European Journal of Wildlife Research

, Volume 58, Issue 1, pp 255–267 | Cite as

Low survival after release into the wild: assessing “the burden of captivity” on Mallard physiology and behaviour

  • Jocelyn ChampagnonEmail author
  • Matthieu Guillemain
  • Johan Elmberg
  • Grégoire Massez
  • Francois Cavallo
  • Michel Gauthier-Clerc
Original Paper


Captive-reared animals used in reinforcement programs are generally less likely to survive than wild conspecifics. Digestion efficiency and naive behaviour are two likely reasons for this pattern. The Mallard is a species with high adaptability to its environment and in which massive reinforcement programs are carried out. We studied physiological and behavioural factors potentially affecting body condition and survival of captive-reared Mallards after being released. Digestive system morphology and an index of body condition were compared among three groups: captive-reared birds remaining in a farm (control), captive-reared birds released into the wild as juveniles (released) and wild-born birds (wild). We also compared behaviour and diet of released vs. wild Mallards. Finally, we conducted a 1-year survival analysis of captive-reared birds after release in a hunting-free area. Gizzard weight was lower in control Mallards, but the size of other organs did not differ between controls and wild birds. The difference in gizzard weight between released and wild birds disappeared after some time in the wild. Diet analyses suggest that released Mallards show a greater preference than wild for anthropogenic food (waste grain, bait). Despite similar time-budgets, released Mallards never attained the body condition of wild birds. As a consequence, survival probability in released Mallards was low, especially when food provisioning was stopped and during harsh winter periods. We argue that the low survival of released Mallards likely has a physiological rather than a behavioural (foraging) origin. In any case, extremely few released birds live long enough to potentially enter the breeding population, even without hunting. In the context of massive releases presently carried out for hunting purposes, our study indicates a low likelihood for genetic introgression by captive-reared birds into the wild population.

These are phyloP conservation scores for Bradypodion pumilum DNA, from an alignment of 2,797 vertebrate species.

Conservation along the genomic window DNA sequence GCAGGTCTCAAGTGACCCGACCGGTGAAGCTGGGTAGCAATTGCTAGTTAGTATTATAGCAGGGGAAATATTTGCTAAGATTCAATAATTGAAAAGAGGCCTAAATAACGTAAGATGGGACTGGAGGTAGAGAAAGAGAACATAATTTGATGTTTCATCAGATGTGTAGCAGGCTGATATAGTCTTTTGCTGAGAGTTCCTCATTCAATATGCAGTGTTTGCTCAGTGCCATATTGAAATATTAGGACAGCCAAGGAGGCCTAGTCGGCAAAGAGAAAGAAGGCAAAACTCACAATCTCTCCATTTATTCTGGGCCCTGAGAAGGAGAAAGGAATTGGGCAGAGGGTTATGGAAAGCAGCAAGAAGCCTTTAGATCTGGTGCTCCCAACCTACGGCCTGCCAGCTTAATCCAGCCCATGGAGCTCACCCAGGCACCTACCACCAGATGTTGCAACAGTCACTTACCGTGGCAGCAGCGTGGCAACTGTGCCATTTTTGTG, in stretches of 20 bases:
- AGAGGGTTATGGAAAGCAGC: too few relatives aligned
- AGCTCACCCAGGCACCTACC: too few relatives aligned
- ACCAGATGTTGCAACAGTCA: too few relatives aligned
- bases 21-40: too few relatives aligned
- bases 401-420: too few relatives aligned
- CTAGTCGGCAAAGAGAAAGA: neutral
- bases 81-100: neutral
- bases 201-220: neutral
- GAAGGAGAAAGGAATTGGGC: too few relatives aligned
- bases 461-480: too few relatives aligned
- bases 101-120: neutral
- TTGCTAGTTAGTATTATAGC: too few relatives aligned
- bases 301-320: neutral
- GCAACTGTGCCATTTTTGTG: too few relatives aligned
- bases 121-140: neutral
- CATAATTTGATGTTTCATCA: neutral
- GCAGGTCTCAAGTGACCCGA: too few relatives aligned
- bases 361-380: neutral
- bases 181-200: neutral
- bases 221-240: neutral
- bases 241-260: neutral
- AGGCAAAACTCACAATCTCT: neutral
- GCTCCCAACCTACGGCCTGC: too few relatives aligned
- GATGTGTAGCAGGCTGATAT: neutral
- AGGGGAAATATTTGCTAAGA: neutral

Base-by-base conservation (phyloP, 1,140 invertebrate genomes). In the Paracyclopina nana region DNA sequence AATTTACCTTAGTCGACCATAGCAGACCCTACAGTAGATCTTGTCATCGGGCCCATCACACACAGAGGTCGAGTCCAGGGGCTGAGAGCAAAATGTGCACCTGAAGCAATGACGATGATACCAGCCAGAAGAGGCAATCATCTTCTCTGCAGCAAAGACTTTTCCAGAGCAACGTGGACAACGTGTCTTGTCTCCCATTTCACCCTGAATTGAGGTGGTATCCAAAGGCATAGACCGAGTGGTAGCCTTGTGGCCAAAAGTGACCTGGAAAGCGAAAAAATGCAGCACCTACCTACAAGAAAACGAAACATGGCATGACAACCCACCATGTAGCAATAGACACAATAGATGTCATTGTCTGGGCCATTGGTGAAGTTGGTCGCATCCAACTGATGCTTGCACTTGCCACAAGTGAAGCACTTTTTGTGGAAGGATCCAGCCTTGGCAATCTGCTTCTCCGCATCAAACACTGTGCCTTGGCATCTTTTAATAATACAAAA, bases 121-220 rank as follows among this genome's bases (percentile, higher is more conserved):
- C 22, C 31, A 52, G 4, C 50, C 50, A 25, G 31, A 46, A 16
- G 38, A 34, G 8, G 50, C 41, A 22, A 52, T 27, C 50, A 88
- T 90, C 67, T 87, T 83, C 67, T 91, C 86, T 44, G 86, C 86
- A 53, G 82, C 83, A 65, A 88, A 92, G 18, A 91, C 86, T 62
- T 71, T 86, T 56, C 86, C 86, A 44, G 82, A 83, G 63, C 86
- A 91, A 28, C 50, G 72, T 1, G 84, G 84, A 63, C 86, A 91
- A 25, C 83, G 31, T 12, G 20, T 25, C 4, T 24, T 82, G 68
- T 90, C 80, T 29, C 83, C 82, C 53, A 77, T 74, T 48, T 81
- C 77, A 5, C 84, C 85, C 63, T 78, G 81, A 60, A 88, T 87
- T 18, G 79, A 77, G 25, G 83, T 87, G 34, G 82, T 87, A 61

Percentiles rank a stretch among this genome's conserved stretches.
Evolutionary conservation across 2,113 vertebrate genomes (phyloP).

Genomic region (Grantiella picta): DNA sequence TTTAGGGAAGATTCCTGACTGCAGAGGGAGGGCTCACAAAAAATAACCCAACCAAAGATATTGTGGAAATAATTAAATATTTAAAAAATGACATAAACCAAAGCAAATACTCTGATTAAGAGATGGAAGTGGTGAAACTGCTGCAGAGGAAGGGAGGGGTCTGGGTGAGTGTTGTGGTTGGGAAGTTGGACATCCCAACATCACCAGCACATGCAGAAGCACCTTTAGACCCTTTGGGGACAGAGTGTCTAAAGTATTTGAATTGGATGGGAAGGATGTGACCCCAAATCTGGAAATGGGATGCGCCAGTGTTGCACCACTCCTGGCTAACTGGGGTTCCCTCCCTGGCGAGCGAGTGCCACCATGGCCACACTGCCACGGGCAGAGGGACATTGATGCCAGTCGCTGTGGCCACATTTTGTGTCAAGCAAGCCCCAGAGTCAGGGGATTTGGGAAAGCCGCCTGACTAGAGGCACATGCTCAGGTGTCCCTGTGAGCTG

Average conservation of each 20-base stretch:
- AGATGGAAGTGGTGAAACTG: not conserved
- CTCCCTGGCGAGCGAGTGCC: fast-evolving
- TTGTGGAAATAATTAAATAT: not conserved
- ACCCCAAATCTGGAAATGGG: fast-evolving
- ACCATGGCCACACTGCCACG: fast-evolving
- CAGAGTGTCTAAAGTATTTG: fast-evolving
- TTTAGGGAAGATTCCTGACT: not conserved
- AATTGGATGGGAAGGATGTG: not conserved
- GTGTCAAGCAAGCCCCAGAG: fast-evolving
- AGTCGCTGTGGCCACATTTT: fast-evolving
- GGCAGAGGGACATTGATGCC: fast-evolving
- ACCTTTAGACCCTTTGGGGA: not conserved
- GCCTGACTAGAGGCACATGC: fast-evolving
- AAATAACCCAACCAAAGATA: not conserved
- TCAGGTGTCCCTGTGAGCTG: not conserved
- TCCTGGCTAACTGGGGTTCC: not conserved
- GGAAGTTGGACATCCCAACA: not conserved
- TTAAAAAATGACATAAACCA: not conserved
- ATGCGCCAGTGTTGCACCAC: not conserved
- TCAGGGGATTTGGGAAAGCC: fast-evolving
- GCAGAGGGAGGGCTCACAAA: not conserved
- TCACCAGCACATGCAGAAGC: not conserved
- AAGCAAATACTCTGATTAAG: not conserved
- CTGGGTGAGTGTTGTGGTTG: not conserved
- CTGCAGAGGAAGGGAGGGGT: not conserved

Anas platyrhynchos Digestive system E-SURGE Nasal saddle Scaled mass index Restocking 



The control Mallards were sacrificed in conformity with the French legal requirement by Elevage Bravo (FR 30-033-111 CE). We are grateful to Marais du Vigueirat and Vincent Milla (Elevage des Courrèges) to let us conduct this experiment with their collaboration, the Centre de Recherche sur la Biologie des Populations d’Oiseaux (Muséum National d’Histoire Naturelle, Paris) for providing rings and Quentin Charel for preparing the nasal saddles. We thank all hunters who sent back rings and all landowners and game keepers who provided Mallards from hunting bags: Mr. Herbinger and Mr. Aubert, Mr. Nourry, Mr. Sire, Mr. Razier and Mr. Cordesse. Dissection was performed by Mathieu Famette, and JC. Jean-Baptiste Mouronval, Mathieu Famette and Antony Marchet identified seeds in gut contents. Additional field observations of marked birds were provided by Fanny Rey, Charlène Stewart, Adrien Raggiotto, Aude Pouyès, Aurélien Villard and Sylvain Ceyte. We thank Jean-Dominique Lebreton and Jean-Baptiste Mouronval for comments that greatly helped in preparing the manuscript. This work was partially funded by the French “Agence Inter-établissement pour la Recherche et le Développement”. JE’s participation was supported by grant V-205-09 from the Swedish Environmental Protection Agency.


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Copyright information

© Springer-Verlag 2011

Authors and Affiliations

  • Jocelyn Champagnon
    • 1
    • 2
    • 3
    Email author
  • Matthieu Guillemain
    • 1
  • Johan Elmberg
    • 4
  • Grégoire Massez
    • 5
  • Francois Cavallo
    • 1
  • Michel Gauthier-Clerc
    • 2
  1. 1.Office National de la Faune SauvageCNERA Avifaune MigratriceArlesFrance
  2. 2.Centre de Recherche de la Tour du ValatArlesFrance
  3. 3.Centre d’Ecologie Fonctionnelle et Evolutive UMR 5175-CNRSMontpellier Cedex 5France
  4. 4.Aquatic Biology and ChemistryKristianstad UniversityKristianstadSweden
  5. 5.Les Marais du VigueiratArlesFrance

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